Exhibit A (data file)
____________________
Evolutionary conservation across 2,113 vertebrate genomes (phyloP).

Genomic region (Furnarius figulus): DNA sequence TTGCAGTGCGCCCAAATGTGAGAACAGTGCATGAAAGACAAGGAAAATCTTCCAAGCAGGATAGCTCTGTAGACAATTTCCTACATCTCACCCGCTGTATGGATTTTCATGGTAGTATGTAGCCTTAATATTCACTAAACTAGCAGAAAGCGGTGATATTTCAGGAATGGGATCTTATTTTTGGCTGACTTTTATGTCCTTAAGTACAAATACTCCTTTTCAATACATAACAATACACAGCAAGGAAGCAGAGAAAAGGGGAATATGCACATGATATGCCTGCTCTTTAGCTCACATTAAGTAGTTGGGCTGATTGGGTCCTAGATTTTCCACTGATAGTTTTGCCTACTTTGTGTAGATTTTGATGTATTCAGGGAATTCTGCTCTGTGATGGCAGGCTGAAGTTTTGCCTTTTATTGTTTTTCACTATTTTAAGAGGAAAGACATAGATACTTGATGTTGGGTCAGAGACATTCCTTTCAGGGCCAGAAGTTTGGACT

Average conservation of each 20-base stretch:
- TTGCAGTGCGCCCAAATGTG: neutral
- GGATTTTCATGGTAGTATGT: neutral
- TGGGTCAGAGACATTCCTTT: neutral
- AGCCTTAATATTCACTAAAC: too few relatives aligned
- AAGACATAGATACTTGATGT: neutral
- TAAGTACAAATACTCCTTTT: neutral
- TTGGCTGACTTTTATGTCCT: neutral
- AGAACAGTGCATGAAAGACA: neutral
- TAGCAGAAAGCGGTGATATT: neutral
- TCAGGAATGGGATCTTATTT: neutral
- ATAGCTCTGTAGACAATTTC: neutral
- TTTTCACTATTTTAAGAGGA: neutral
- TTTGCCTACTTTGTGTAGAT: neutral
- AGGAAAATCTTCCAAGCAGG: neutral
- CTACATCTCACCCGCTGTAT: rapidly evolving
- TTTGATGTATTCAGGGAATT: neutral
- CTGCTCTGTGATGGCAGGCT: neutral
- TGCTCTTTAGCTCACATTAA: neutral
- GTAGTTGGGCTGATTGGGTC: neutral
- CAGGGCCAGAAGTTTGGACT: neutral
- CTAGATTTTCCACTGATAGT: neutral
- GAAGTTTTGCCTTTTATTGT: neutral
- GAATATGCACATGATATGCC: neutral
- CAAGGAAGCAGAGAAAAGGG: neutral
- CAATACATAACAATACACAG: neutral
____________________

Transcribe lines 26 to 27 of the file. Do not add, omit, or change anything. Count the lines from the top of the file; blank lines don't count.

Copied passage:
- GAATATGCACATGATATGCC: neutral
- CAAGGAAGCAGAGAAAAGGG: neutral